The ruling outraged Border Patrol representatives and supporters of tighter border control and renewed efforts on Capitol Hill to exempt law enforcement officials from the mandatory gun statute and convince President Bush to commute the agents' sentences.
The Ramos and Compean case has been a contentious political issue and has been championed by many GOP members of Congress and conservative talk show hosts and blogs.
However, the three-judge panel ruled that ''the government's evidence, if believed, is sufficient to uphold the convictions."
''The jury was the fact-finder. The jury heard all of the evidence. The jury returned the verdict," the court ruled in a 45-page opinion.
U.S. Attorney Johnny Sutton in San Antonio, whose office prosecuted the case, said the court ruling validated his contention the case was ''about the rule of law."
"Those who understand the record and the evidence introduced at trial will realize the actions of Compean and Ramos in shooting an unarmed and fleeing suspect were serious crimes, which had to be prosecuted in order to maintain the rule of law," Sutton said.
Compean and Ramos were sentenced in October 2006 to 11 and 12 years in prison, respectively. The two were found guilty by a federal jury on charges of assault, violation of civil rights and use of a firearm during a crime of violence.
The convictions against the agents stemmed from the Feb. 17, 2005, shooting of Oswaldo Aldrete Davila.
Aldrete, an illegal immigrant, had crossed the Rio Grande and picked up a van southeast of El Paso loaded with marijuana. After a car chase toward the Rio Grande, Aldrete ran from the agents and was shot in the buttocks with a bullet from Ramos' gun.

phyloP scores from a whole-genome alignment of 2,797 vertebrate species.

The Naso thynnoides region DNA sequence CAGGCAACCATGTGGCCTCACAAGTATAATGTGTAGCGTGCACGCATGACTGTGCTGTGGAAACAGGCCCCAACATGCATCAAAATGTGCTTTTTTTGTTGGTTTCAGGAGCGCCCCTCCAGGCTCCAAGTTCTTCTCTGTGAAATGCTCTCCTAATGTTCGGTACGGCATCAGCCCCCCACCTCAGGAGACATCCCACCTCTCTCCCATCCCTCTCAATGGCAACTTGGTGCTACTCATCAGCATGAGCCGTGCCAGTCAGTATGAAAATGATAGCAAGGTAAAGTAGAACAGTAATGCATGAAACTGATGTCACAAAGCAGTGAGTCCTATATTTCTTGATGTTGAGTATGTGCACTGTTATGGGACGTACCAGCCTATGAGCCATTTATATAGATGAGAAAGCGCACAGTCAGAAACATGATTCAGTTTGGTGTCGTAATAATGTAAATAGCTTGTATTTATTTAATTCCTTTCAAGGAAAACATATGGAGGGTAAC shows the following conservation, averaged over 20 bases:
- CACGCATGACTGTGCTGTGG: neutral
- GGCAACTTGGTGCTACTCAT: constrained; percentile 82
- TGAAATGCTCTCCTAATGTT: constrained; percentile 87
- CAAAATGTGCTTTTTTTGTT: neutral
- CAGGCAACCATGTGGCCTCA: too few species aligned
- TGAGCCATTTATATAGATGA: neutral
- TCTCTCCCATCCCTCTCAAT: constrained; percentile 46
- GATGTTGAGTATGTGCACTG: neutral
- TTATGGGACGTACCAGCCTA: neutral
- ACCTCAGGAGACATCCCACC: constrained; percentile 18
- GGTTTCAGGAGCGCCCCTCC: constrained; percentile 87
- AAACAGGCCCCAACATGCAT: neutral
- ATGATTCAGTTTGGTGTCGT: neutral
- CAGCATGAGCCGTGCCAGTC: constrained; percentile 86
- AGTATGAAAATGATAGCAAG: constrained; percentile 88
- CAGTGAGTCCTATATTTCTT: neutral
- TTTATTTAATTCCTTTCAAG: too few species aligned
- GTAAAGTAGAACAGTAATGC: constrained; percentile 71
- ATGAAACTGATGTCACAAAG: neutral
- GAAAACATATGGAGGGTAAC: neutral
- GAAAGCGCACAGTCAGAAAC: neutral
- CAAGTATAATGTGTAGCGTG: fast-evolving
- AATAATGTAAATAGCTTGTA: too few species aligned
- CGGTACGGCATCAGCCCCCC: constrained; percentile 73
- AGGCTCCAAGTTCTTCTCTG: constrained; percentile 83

According to trial testimony, the agents didn't report the shooting to supervisors, and Compean picked up his shell casings from the area near the river as part of a cover-up of the crime scene.
At trial, the agents said they saw something in Aldrete's hand that appeared to be a weapon and felt justified in firing their weapons, the appeals court noted.
T.J. Bonner, president of the National Border Patrol Council union, said the agents will continue their appeal, asking the entire 5th Circuit Court, and if necessary the U.S. Supreme Court, to reconsider.
''It's devastating," Bonner said. ''It means if you use your weapon in self-defense, you too can be looking at 10 years in federal prison. And that's not really the message the court should be sending, not just to Border Patrol agents, but to every law enforcement agent in America."
Bonner said the jury would have acquitted the agents if they had been allowed to hear all the evidence about Aldrete, who said he was a first-time offender trying to earn money to pay for his mother's medical bills.
''The part of the story they should have heard is this guy was a career criminal," Bonner said.
Aldrete pleaded guilty in April to federal charges of smuggling marijuana into the U.S. months after being shot by the former agents.
Ramos and Compean have become a rallying point for groups favoring tighter immigration policies.
''This is going to be devastating to the U.S. Border Patrol," said Curtis Collier, president of U.S. Border Watch, which is based in Houston. ''Morale will plummet, and the risk to agents on the border will certainly increase because this will be known all the way back into Latin America."
But in its ruling, the appeals court was emphatic the agents had no legal authority to shoot the smuggler.
''The government's evidence showed that the agents had no reason to shoot the drug smuggler — that he had abandoned his van loaded with marijuana, that he was running on foot back to Mexico, that he posed no physical threat to either officers, and that he was shot in the buttocks," the ruling states.
The court, however, did throw out the agents' earlier convictions for tampering with an official proceeding.